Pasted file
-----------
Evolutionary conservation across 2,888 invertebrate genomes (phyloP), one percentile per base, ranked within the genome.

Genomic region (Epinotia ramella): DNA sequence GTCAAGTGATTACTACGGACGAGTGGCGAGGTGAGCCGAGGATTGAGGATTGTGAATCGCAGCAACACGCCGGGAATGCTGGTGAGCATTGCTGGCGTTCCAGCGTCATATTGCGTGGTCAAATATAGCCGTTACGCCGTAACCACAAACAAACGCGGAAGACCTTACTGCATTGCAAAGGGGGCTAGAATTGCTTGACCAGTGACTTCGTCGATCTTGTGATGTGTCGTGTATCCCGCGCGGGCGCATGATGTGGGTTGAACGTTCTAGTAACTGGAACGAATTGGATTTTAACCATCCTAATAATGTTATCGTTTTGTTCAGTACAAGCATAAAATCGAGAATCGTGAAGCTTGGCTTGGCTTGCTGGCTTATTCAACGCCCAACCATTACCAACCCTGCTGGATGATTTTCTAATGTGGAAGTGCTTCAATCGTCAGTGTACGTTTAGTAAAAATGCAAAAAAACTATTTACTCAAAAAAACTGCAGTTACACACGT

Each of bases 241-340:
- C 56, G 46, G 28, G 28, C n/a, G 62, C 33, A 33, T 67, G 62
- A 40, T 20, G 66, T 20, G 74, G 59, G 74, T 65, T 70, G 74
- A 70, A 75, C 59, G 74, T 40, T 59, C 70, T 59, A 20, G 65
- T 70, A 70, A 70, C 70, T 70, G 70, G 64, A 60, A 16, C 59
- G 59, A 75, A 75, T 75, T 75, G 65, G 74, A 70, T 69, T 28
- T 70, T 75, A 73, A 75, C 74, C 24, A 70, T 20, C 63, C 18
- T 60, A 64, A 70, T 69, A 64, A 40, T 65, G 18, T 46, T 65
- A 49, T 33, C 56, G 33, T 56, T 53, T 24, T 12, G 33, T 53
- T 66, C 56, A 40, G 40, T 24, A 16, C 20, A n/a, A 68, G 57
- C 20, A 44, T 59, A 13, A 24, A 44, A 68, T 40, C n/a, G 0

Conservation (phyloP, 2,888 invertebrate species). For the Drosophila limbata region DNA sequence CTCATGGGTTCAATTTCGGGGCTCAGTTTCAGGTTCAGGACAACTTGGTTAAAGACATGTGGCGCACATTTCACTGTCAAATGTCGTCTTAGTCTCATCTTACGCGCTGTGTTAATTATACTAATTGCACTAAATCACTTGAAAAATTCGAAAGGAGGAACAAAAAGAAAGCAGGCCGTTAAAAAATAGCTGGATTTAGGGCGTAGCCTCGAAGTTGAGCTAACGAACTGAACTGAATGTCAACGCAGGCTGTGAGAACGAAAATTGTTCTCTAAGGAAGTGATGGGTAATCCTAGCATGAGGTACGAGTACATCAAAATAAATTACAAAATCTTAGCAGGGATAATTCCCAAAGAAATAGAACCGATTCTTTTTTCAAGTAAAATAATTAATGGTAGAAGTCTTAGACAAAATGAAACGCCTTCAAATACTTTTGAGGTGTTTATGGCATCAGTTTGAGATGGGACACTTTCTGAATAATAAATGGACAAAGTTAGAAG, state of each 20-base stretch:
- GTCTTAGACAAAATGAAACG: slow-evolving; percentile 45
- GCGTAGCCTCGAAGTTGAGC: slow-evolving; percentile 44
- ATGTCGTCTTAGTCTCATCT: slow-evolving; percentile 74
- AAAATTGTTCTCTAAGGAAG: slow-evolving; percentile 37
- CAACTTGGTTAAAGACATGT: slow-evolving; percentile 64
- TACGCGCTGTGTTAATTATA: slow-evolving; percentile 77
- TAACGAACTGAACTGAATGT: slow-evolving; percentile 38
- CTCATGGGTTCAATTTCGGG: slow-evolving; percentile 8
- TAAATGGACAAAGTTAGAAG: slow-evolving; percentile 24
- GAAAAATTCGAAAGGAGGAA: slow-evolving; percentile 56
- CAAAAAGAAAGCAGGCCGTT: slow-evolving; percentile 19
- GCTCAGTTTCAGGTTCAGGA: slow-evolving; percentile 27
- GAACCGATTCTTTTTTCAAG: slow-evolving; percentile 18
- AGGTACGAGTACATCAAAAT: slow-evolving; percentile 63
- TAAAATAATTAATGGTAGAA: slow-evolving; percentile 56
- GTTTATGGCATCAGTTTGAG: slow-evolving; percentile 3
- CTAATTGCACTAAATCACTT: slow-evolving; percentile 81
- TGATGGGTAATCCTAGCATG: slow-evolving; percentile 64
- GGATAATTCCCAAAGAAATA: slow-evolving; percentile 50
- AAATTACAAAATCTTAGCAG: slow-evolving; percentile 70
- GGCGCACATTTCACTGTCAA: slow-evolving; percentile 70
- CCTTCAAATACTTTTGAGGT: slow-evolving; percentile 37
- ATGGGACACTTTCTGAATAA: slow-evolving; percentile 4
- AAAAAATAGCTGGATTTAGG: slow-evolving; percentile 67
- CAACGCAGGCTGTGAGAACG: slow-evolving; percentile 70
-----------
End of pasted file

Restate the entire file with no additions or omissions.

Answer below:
Evolutionary conservation across 2,888 invertebrate genomes (phyloP), one percentile per base, ranked within the genome.

Genomic region (Epinotia ramella): DNA sequence GTCAAGTGATTACTACGGACGAGTGGCGAGGTGAGCCGAGGATTGAGGATTGTGAATCGCAGCAACACGCCGGGAATGCTGGTGAGCATTGCTGGCGTTCCAGCGTCATATTGCGTGGTCAAATATAGCCGTTACGCCGTAACCACAAACAAACGCGGAAGACCTTACTGCATTGCAAAGGGGGCTAGAATTGCTTGACCAGTGACTTCGTCGATCTTGTGATGTGTCGTGTATCCCGCGCGGGCGCATGATGTGGGTTGAACGTTCTAGTAACTGGAACGAATTGGATTTTAACCATCCTAATAATGTTATCGTTTTGTTCAGTACAAGCATAAAATCGAGAATCGTGAAGCTTGGCTTGGCTTGCTGGCTTATTCAACGCCCAACCATTACCAACCCTGCTGGATGATTTTCTAATGTGGAAGTGCTTCAATCGTCAGTGTACGTTTAGTAAAAATGCAAAAAAACTATTTACTCAAAAAAACTGCAGTTACACACGT

Each of bases 241-340:
- C 56, G 46, G 28, G 28, C n/a, G 62, C 33, A 33, T 67, G 62
- A 40, T 20, G 66, T 20, G 74, G 59, G 74, T 65, T 70, G 74
- A 70, A 75, C 59, G 74, T 40, T 59, C 70, T 59, A 20, G 65
- T 70, A 70, A 70, C 70, T 70, G 70, G 64, A 60, A 16, C 59
- G 59, A 75, A 75, T 75, T 75, G 65, G 74, A 70, T 69, T 28
- T 70, T 75, A 73, A 75, C 74, C 24, A 70, T 20, C 63, C 18
- T 60, A 64, A 70, T 69, A 64, A 40, T 65, G 18, T 46, T 65
- A 49, T 33, C 56, G 33, T 56, T 53, T 24, T 12, G 33, T 53
- T 66, C 56, A 40, G 40, T 24, A 16, C 20, A n/a, A 68, G 57
- C 20, A 44, T 59, A 13, A 24, A 44, A 68, T 40, C n/a, G 0

Conservation (phyloP, 2,888 invertebrate species). For the Drosophila limbata region DNA sequence CTCATGGGTTCAATTTCGGGGCTCAGTTTCAGGTTCAGGACAACTTGGTTAAAGACATGTGGCGCACATTTCACTGTCAAATGTCGTCTTAGTCTCATCTTACGCGCTGTGTTAATTATACTAATTGCACTAAATCACTTGAAAAATTCGAAAGGAGGAACAAAAAGAAAGCAGGCCGTTAAAAAATAGCTGGATTTAGGGCGTAGCCTCGAAGTTGAGCTAACGAACTGAACTGAATGTCAACGCAGGCTGTGAGAACGAAAATTGTTCTCTAAGGAAGTGATGGGTAATCCTAGCATGAGGTACGAGTACATCAAAATAAATTACAAAATCTTAGCAGGGATAATTCCCAAAGAAATAGAACCGATTCTTTTTTCAAGTAAAATAATTAATGGTAGAAGTCTTAGACAAAATGAAACGCCTTCAAATACTTTTGAGGTGTTTATGGCATCAGTTTGAGATGGGACACTTTCTGAATAATAAATGGACAAAGTTAGAAG, state of each 20-base stretch:
- GTCTTAGACAAAATGAAACG: slow-evolving; percentile 45
- GCGTAGCCTCGAAGTTGAGC: slow-evolving; percentile 44
- ATGTCGTCTTAGTCTCATCT: slow-evolving; percentile 74
- AAAATTGTTCTCTAAGGAAG: slow-evolving; percentile 37
- CAACTTGGTTAAAGACATGT: slow-evolving; percentile 64
- TACGCGCTGTGTTAATTATA: slow-evolving; percentile 77
- TAACGAACTGAACTGAATGT: slow-evolving; percentile 38
- CTCATGGGTTCAATTTCGGG: slow-evolving; percentile 8
- TAAATGGACAAAGTTAGAAG: slow-evolving; percentile 24
- GAAAAATTCGAAAGGAGGAA: slow-evolving; percentile 56
- CAAAAAGAAAGCAGGCCGTT: slow-evolving; percentile 19
- GCTCAGTTTCAGGTTCAGGA: slow-evolving; percentile 27
- GAACCGATTCTTTTTTCAAG: slow-evolving; percentile 18
- AGGTACGAGTACATCAAAAT: slow-evolving; percentile 63
- TAAAATAATTAATGGTAGAA: slow-evolving; percentile 56
- GTTTATGGCATCAGTTTGAG: slow-evolving; percentile 3
- CTAATTGCACTAAATCACTT: slow-evolving; percentile 81
- TGATGGGTAATCCTAGCATG: slow-evolving; percentile 64
- GGATAATTCCCAAAGAAATA: slow-evolving; percentile 50
- AAATTACAAAATCTTAGCAG: slow-evolving; percentile 70
- GGCGCACATTTCACTGTCAA: slow-evolving; percentile 70
- CCTTCAAATACTTTTGAGGT: slow-evolving; percentile 37
- ATGGGACACTTTCTGAATAA: slow-evolving; percentile 4
- AAAAAATAGCTGGATTTAGG: slow-evolving; percentile 67
- CAACGCAGGCTGTGAGAACG: slow-evolving; percentile 70